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  • Writer's pictureAkiko Murakami

Feel the energy flows of the Calligraphy works

There are many Japanese Calligraphy artists who have unique talents both male and female. They all put their full spirit to write each single stroke of word, which they cannot make any correction afterwords.

It is not just a word.

Calligraphers live the moment mindfully to make the best results.

Just like any sports athlete looks so beautiful in some miraculous, memorable moment to achieve a historical record, a calligrapher look so beautiful and the art works becomes masterpieces. Their "words" look like alive. Cutting off the moment...

I highly recommend any international people to try experiencing Japanese calligraphy. So you would know the thrill, difficulty and excitement of not knowing how it will turn out when you face an empty white sheet of paper, with a brush in hand.

When we see artistic calligraphy works, we can feel the energy flows of the artists , how lively, sensitive, subtle, powerful, the words are written. Regardless of the time differences, it is possible to appreciate historical hand-written books, letters, sutras, or personal seals, autographs in the same manner.

(Kanji Artist Souun's logo-designs: from his official website)

In this digital age, we have less and less time and chance nor need to write things by our own hand writings. However, these digital texts do not have power to move people's heart. Any persons' writings appear the same and boring.


I'd like to introduce 2 calligraphers popular among the Japanese as well as in the world.

SISYU <紫船>

She is one of the most famous calligrapher and has won many international recognitions, especially in France.

She once was living in Nara before becoming famous in Tokyo.

I really like her strong, sharp touch of writings with super soft, long brush, which must be very difficult to control. She is not just a calligrapher, but an painter, metal artist, as well.

She is visually beautiful, too.

"A Japanese calligraphic artist officially recognized by the Japanese government. Born in Japan, she dedicated herself to creation ever since she started “Sho” (calligraphy) at the age of six. Moved to Tokyo and started her professional career as a calligrapher. Her creations inherit the traditional “Sho” and express the transition from the past to a new age of “Sho” with a new perspective. Using calligraphy, Sisyu has established herself as an artist in Japanese calligraphy and she has expanded this by incorporating them into other art forms such as sculptures, media arts, and paintings."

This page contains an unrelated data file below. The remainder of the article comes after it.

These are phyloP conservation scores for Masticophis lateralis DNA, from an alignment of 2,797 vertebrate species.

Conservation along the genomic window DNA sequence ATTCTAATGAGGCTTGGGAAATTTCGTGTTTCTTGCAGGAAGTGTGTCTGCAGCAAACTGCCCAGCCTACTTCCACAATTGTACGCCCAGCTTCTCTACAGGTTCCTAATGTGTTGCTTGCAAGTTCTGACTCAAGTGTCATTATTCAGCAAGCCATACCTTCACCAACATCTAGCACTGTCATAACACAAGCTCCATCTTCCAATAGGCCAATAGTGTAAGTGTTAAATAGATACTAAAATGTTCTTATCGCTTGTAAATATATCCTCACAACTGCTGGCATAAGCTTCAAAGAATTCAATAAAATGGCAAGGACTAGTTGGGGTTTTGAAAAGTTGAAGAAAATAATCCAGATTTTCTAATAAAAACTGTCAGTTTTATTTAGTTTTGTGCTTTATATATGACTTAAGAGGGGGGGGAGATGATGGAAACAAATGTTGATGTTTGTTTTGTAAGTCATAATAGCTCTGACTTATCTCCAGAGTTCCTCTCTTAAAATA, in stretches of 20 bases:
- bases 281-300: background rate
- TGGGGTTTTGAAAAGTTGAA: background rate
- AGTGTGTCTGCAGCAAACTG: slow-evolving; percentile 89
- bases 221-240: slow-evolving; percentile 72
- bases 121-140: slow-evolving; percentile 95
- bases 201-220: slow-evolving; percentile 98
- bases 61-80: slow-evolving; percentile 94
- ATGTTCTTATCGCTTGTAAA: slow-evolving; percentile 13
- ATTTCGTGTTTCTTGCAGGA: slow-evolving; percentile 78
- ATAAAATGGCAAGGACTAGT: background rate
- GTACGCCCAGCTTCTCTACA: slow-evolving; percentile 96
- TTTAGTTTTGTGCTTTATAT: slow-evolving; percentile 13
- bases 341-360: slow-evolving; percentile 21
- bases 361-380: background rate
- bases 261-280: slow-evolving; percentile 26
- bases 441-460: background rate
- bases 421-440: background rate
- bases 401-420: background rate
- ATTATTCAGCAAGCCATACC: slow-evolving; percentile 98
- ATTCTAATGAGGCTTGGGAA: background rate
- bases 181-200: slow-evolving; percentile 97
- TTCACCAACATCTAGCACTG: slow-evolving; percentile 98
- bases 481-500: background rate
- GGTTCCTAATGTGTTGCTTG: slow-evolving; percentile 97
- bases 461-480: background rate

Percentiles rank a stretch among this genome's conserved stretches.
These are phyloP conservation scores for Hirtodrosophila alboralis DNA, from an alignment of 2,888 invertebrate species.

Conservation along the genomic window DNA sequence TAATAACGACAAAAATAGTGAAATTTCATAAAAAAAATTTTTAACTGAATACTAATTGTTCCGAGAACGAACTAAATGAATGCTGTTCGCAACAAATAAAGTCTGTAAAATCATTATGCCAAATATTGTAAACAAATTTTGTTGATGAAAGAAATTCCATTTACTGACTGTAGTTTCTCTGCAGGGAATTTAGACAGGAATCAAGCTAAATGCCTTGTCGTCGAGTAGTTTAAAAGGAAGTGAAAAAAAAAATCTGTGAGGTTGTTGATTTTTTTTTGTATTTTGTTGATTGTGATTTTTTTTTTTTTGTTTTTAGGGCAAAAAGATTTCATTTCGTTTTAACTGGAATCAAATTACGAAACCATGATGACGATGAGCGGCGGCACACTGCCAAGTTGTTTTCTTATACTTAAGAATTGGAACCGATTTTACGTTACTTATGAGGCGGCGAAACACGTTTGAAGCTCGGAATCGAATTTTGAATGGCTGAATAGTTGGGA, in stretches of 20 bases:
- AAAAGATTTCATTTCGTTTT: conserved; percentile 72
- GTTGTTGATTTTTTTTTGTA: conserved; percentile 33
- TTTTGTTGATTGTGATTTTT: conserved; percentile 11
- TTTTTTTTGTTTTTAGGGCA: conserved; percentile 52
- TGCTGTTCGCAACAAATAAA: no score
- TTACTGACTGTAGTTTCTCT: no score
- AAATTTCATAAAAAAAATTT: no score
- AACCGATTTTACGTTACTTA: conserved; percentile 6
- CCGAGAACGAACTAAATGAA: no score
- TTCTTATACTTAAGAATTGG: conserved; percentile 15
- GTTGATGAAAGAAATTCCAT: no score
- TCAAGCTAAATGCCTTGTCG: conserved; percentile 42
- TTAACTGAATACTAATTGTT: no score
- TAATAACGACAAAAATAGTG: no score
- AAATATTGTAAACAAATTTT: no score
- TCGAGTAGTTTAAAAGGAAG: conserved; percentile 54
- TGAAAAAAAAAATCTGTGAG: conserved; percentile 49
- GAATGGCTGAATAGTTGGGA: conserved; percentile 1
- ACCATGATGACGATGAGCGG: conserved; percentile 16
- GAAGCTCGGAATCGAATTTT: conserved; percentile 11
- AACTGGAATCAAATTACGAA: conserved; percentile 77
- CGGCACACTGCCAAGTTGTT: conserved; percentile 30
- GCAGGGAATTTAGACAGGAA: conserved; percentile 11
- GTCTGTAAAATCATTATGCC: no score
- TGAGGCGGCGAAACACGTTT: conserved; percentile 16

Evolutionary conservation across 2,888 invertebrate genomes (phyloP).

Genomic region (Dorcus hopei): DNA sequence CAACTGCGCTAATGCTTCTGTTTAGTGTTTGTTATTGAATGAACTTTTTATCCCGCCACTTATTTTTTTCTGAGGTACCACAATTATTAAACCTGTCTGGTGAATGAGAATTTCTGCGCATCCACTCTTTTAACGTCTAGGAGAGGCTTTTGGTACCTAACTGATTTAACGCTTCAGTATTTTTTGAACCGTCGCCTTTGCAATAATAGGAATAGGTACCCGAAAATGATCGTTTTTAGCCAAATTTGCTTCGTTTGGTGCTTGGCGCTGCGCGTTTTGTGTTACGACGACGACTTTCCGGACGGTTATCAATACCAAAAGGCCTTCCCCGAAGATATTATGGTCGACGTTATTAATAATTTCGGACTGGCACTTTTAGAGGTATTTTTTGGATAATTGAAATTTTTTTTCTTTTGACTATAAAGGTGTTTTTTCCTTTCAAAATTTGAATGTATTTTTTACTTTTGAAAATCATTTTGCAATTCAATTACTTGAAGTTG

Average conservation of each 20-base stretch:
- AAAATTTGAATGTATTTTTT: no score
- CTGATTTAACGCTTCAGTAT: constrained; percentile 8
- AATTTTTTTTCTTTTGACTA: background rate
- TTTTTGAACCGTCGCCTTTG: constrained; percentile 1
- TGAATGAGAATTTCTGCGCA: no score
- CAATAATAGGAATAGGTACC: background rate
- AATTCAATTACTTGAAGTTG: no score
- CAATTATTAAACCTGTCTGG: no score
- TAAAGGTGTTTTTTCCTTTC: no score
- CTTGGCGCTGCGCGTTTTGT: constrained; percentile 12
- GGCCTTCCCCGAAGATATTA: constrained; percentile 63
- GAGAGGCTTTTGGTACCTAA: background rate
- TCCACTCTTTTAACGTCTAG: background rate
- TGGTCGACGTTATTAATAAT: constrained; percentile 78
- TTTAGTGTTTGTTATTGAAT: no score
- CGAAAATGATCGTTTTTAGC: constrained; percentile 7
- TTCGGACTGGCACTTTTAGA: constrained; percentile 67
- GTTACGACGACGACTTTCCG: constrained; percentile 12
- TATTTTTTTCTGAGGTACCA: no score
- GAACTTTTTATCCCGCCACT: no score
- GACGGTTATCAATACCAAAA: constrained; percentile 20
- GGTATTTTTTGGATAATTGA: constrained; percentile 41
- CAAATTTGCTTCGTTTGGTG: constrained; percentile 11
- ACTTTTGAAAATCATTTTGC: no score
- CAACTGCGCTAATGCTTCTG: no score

(Click to see..)

Souun Takeda  <武田双雲>

His mother (双葉)is a calligrapher teacher, and his younger brother (双鳳)and sister (双龍)are also calligraphers. All 3 Takeda brothers and sister did not aim to become a calligrapher, but ended up becoming ones as they have seen the potential power of calligraphy to encourage, move, empower, shift people.

Now, he is an author of 40 books.

"Souun is one of the most famous calligraphers (Kanji artist) in Japan. His artwork is highly praised for its innovative, yet traditional way of expressing the beauty of the Japanese language and spirit. Born in 1975, Souun Takeda was first exposed to calligraphy at the age of three by his mother Souyou Takeda, a professional calligrapher in her own right. Soon after, he left NTT , Japan's largest telecom company, to pursue calligraphy full-time and immediately opened his own studio in order to teach calligraphy to students of all ages and levels. He also started an online business, designing nameplates, calling cards and Japanese fans. He also began his calligraphy career, working as a street artist creating calligraphy for passersby, in much the same way musicians perform on the streets and in the subway stations of New York and London. The quality of Souun's work and its power to move people has made him one of the most respected and sought after calligraphers in the world. He has been invited to participate in a variety of projects and engage in a wide range of activities; calligraphy workshops and calligraphy live performances at Fuji Rock Festival, Russia, Switzerland, and Belgium, as well as a two month excursion to Vietnam and Indonesia as a cultural ambassador appointed by the Japanese government. His unique perspective on calligraphy and the world around him can be seen clearly in the solo exhibitions he holds around the world.

click to see the


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